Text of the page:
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Inspecting Branch Circuit Wiring Runs

Inspecting Branch Circuit Wiring Runs

Inspecting the electric service panel is something that home inspectors perform with great care and expertise. However branch circuit wiring is something that some inspectors do not pay as much attention to. Checking the receptacles with a meter or receptacle tester will give us an indication how the individual receptacle is wired. We also look at main service cables including clearances. But what about branch circuit wiring defects?  I know that tracing all of the branch circuit wiring is impossible, but there are things we can inspect to ensure that our clients will not encounter a safety hazard. Wiring methods may also give us an indication of proper workmanship. For example, branch circuit wiring should be at least 6 feet away from attic access panels. Wiring protection is required for all cable running through joists, rafters, or studs less than 1 ¼ inch from any edge. When a home inspector is inspecting branch circuit wiring runs here are some of the conditions that should be noted:

  • Non-Metallic or Armored Cable should not be used on the exterior
  • All splices should be in a covered junction box that is accessible with an approved cover
  • Damaged conductors or unsatisfactory repairs
  • Conductors on A/C compressor / condenser units must be in flexible conduit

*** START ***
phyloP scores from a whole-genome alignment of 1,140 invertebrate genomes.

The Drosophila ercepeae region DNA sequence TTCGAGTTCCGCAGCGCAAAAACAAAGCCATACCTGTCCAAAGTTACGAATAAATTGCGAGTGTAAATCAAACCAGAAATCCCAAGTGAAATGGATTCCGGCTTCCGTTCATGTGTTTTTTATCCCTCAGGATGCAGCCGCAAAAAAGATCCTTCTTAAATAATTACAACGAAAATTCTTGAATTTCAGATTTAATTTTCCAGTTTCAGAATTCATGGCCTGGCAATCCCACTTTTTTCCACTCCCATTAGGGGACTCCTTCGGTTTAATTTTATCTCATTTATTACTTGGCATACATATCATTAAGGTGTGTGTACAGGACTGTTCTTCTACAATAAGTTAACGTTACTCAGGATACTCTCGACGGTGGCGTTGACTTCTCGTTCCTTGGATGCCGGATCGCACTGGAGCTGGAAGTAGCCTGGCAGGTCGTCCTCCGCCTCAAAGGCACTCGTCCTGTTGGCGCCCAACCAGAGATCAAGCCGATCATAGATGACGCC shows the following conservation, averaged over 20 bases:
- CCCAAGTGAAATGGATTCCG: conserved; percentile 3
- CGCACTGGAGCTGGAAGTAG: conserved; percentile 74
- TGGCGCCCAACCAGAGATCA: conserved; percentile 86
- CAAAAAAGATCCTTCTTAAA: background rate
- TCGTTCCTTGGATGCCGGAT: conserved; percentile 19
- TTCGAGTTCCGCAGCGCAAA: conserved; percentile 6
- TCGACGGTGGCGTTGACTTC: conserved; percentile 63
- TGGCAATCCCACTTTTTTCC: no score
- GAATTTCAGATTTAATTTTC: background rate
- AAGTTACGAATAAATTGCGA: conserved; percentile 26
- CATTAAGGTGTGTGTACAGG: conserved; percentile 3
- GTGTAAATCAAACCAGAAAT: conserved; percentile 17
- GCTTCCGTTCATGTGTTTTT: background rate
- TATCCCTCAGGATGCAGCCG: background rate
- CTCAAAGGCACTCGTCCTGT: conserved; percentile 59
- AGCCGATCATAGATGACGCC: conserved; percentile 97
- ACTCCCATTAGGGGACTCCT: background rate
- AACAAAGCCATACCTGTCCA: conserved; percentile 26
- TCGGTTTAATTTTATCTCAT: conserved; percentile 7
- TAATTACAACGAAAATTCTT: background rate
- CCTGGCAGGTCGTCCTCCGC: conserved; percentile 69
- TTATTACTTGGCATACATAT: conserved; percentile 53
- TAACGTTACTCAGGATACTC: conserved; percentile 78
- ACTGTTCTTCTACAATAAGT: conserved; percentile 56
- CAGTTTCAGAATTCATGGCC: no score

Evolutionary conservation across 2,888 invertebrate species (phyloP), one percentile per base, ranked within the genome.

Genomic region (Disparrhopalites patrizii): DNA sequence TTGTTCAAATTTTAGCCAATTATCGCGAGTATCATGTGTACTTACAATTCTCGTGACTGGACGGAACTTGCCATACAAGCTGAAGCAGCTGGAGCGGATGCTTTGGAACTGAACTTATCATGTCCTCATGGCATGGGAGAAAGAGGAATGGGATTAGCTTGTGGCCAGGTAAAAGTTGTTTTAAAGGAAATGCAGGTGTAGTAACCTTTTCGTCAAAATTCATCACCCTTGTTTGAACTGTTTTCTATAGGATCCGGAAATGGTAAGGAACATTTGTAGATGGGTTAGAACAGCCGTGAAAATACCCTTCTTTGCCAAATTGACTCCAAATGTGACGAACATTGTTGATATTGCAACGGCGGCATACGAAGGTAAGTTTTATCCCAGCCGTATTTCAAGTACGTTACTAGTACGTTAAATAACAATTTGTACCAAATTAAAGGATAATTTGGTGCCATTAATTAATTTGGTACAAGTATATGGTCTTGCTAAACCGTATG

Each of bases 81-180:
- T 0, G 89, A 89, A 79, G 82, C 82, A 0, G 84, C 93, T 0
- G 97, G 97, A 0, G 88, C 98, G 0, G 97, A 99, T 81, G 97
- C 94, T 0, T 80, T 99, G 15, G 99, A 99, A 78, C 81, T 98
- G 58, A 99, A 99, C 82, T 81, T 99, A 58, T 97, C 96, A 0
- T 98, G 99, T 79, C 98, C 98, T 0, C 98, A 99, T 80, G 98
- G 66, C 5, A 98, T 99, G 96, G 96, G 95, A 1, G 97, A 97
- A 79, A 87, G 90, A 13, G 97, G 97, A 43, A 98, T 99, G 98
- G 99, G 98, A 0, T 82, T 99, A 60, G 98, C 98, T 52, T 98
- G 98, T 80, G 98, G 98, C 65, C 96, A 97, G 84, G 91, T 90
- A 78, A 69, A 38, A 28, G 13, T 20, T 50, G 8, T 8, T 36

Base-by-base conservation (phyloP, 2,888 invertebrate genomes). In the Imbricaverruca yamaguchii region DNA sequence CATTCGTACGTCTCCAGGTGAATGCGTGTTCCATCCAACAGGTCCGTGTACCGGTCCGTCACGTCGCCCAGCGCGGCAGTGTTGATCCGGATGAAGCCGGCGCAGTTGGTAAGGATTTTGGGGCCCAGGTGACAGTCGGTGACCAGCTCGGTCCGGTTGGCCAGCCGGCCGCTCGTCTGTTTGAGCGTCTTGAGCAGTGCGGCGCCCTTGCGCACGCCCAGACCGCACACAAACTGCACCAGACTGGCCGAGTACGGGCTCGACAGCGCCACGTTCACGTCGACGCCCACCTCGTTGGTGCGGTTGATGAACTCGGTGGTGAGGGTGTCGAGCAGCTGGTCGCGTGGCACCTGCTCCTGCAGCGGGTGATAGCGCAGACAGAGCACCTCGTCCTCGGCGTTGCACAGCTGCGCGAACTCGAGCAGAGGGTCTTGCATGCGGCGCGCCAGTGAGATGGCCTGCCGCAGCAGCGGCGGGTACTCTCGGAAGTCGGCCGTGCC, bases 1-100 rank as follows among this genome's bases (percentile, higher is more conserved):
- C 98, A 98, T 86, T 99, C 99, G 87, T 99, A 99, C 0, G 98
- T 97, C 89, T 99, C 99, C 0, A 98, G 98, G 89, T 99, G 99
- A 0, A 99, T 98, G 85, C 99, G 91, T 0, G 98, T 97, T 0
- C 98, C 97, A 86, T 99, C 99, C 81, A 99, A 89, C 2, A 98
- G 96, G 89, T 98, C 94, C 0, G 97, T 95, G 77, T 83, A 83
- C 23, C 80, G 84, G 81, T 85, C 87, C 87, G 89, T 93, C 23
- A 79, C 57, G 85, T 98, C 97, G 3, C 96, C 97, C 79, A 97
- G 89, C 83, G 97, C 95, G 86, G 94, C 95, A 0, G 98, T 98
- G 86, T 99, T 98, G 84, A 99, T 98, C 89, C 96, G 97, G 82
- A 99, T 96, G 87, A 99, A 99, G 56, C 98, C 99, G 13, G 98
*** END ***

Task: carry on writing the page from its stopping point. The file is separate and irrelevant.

• Any cables less than 1 ¼” from the edge of wood members must be protected with a 1/16” metal strike plate
  • NM cable should not be “pinched” by tight straps or staples
  • One cable should pass through a single cable clamp connector or bushing unless the clamps are approved for more than one
  • NM cable should be secured within 12” of metal boxes, 8” for plastic boxes and every 4 ½ feet throughout the run.
  • All sheathing on NM wire should be intact where entering the junction box
  • Unapproved exterior wiring
  • There should be approximately ¼” of sheathing insulation inside the panel or junction box
  • Conductors not entering panels or junction boxes with approved cable clamp bushings
  • Non-Metallic or Armored Cable is buried outside or in conduit
  • Metal electrical panels and junction boxes that are not grounded
  • “Drop Cords” or extension cords used for permanent wiring
  • NM conductors should be in conduit if penetrating concrete

A home inspector should always refer their client to a licensed electrician to make appropriate repairs. Electrical repairs should never be left to a homeowner.

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